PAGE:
“Where are you heading?” a friend asks.
“I’m on my way to pick up Naomi from her bat mitzvah lesson.” I reply. The response is silence and a slightly confused look. “She’s going to read from the Torah at her bat mitzvah and she’s started studying for it. You know, I’m American and all, and I grew up in a Reform synagogue; I read from the Torah at my bat mitzvah and so my daughter is going to do it, too.”
Afterwards, I kick myself for sounding so apologetic, as if my eccentric immigrant ways somehow needed justification in Israel.
Indeed, my daughter Naomi has begun studying for her bat mitzvah. Every week, I shuttle her to and from the home of a friendly cantor who is instructing her in the ways of the Torah. I’m really proud of her. She’s an ambitious girl who participates in two school choirs — and aspires to equal her older brother who impressively chanted his whole portion at his bar mitzvah. She’s not content with a symbolic memorization of a short passage. She’s learning the complex rules of chanting, and she is determined to impress her audience of friends and family, male and female together. And then afterwards, it will be time to proudly celebrate.
In the American Jewish world in which I grew up, such a plan is totally conventional. But here in Israel, it still feels daring. Despite the inroads that the Reform and Conservative movements have made and the slow but steady evolution of feminism within Orthodoxy, a girl standing and chanting from the Torah before a full congregation in a synagogue is still viewed as radically out of the ordinary — an oddity.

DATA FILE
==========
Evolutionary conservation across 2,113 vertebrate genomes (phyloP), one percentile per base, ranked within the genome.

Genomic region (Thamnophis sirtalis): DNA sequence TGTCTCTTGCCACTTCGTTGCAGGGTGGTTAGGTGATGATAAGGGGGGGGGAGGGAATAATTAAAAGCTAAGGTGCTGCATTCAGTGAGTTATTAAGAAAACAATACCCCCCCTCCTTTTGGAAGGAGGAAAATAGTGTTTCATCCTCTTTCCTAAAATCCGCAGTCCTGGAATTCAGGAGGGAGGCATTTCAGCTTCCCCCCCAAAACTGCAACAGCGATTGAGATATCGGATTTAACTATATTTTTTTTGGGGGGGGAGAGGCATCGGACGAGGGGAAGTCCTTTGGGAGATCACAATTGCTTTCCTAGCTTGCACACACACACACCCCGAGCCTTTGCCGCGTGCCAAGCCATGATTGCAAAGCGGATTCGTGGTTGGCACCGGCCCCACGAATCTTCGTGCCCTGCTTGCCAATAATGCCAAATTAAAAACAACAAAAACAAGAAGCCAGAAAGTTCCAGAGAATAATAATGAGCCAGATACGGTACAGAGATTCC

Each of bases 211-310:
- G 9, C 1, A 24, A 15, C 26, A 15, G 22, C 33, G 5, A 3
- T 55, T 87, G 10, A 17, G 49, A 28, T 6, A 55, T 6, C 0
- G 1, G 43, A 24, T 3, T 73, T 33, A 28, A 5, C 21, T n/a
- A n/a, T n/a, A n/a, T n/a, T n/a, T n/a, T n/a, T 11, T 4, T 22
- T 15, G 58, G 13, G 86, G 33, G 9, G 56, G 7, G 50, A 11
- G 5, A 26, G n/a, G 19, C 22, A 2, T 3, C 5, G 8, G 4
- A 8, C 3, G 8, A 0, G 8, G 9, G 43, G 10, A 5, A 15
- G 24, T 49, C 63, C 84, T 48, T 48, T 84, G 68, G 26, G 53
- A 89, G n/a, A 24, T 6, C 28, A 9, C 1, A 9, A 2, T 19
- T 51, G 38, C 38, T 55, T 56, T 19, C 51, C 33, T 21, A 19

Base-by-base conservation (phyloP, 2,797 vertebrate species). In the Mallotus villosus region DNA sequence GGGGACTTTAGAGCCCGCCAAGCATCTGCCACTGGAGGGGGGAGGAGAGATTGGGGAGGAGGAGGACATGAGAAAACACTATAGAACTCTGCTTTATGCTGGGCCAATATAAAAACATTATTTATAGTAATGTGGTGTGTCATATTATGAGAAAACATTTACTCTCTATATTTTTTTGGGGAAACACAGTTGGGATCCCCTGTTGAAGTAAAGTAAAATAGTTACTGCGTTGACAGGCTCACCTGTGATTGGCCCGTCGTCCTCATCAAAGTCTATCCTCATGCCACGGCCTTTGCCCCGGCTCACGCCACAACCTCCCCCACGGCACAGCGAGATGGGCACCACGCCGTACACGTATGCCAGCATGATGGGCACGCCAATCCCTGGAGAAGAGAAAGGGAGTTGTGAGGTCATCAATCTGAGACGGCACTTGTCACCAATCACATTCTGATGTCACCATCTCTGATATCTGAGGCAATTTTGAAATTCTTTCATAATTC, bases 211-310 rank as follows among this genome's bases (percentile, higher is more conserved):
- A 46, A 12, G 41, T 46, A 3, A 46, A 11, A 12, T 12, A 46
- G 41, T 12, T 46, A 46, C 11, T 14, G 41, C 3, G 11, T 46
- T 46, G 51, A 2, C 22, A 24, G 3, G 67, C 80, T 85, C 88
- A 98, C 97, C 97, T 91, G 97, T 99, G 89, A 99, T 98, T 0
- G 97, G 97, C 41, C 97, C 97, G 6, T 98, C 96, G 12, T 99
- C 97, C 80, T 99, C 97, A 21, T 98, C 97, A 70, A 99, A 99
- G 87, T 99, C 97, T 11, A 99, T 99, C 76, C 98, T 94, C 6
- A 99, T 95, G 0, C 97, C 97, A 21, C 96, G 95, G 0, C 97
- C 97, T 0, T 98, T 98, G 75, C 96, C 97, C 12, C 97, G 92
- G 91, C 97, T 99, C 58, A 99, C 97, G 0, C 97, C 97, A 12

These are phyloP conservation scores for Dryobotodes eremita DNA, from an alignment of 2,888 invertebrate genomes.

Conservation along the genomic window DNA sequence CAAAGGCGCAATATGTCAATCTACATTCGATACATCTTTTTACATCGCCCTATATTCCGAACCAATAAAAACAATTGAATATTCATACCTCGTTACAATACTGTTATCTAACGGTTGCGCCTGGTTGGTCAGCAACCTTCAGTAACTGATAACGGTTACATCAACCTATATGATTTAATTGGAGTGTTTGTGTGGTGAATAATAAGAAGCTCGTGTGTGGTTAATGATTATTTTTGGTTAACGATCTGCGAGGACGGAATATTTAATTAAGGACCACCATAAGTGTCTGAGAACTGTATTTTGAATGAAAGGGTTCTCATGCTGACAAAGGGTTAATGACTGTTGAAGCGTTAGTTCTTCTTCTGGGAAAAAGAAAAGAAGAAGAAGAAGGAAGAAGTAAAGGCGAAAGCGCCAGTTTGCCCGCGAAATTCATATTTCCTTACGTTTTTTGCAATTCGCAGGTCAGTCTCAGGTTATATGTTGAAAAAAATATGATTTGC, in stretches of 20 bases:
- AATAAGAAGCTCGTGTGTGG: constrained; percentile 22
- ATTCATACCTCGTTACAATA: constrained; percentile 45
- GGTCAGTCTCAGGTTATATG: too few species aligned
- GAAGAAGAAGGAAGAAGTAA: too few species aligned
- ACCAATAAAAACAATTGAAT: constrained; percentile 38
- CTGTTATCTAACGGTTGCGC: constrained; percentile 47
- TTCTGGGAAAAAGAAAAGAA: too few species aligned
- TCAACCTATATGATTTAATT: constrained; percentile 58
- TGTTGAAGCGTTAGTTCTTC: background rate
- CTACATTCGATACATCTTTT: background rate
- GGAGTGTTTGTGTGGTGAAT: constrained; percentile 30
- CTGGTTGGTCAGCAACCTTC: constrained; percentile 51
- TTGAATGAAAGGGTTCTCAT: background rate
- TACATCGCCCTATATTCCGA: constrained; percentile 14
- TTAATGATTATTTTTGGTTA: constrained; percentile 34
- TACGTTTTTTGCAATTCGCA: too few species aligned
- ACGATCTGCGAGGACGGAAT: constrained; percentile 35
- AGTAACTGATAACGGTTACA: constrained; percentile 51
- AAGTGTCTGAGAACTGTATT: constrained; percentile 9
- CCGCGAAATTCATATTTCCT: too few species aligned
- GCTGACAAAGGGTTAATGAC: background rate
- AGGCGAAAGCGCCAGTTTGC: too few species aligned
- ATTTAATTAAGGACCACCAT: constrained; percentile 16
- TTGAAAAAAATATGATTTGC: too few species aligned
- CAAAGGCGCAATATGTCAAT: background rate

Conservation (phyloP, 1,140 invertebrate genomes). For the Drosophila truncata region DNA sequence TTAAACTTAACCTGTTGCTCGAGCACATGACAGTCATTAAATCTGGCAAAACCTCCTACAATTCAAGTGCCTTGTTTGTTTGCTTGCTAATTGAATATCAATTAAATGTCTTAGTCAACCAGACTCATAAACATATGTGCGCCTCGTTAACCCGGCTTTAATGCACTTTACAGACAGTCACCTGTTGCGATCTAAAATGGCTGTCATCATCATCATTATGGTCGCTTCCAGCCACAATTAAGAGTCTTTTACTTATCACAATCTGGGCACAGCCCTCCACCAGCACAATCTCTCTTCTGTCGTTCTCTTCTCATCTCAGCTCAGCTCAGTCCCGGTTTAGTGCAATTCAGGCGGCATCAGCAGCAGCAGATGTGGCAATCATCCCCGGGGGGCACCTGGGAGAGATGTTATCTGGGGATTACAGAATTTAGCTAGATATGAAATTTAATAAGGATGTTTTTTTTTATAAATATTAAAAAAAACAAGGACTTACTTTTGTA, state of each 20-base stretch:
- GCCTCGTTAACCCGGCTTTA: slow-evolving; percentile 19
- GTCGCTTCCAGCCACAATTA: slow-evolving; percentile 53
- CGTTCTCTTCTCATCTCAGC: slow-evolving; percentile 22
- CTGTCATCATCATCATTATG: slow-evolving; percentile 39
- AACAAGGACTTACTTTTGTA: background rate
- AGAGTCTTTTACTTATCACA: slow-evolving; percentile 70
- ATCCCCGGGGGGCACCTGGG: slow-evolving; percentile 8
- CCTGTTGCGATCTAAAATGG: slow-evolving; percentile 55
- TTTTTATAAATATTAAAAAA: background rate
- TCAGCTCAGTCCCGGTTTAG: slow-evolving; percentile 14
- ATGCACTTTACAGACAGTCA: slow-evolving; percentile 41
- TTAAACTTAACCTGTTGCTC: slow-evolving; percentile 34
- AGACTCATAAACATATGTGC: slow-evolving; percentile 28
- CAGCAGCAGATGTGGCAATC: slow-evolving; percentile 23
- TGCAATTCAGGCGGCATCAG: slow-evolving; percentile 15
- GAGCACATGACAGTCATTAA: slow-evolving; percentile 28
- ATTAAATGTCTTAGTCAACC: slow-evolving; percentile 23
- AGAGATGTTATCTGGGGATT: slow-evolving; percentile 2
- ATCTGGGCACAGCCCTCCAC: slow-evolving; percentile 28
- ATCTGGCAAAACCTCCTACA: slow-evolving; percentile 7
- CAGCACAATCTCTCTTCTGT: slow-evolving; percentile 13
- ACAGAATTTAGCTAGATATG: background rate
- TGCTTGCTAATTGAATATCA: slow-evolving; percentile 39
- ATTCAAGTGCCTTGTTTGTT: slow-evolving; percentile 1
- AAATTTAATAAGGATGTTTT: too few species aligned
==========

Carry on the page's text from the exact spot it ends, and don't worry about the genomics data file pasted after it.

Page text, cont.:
To be sure, in secular Israeli society, bat mitzvahs are cause for celebration and do not go unrecognized. But the celebrations usually resemble a more meaningful version of Sweet Sixteen party — a buffet, music, dancing, festivities, speeches, a slideshow. Judaism and spirituality rarely play a role, and the synagogue has nothing to do with it.
This is not the case regarding bar mitzvahs. Even many of the least observant Israeli families insist on their boys having some form of ceremony in a synagogue — not doing so feels as un-Jewish as skipping circumcision.
But while secular Israelis may not view women reading from the Torah as forbidden, they tend to view it as utterly unnecessary. A few organizations, recognizing the need to inject meaning into the rite of passage have stepped into the breach and created bat mitzvah programs designed to inject meaning into the bat mitzvah passage, without involving religious ritual. The most active group, Matan, operates “a value-based program which focuses on providing positive role models for Jewish girls” across Israel, and has successfully marketed the concept abroad as well.
In the Modern Orthodox world in Israel, the tradition of bat mitzvah is now recognized, but how it is marked varies. Some merely throw a party like their non-observant counterparts. In Orthodox feminist circles in Israel, it has slowly become acceptable for girls to read from the Torah — but strictly in an all-women’s setting that is not the synagogue — usually a library or a private home. My niece belongs to the synagogue of the Orthodox feminist pioneer Leah Shakdiel. At her bat mitzvah Shabbat service, when it came time for the Torah reading, the women carried the Torah out of the main synagogue into the library. A few men were allowed inside, behind a mechitza at the back of the room; it was important that there was less of a minyan.
My niece’s ceremonial aliya to the Torah, however, is still an oddity in Orthodox Israel, as my daughter’s will be in the non-Orthodox Israel. How ironic that the experience of a Torah-centered bat mitzvah — which so solidified my Jewish identity and commitment at a young age, and set me on a path that led me to Israel — is such a rare commodity in the Jewish state itself.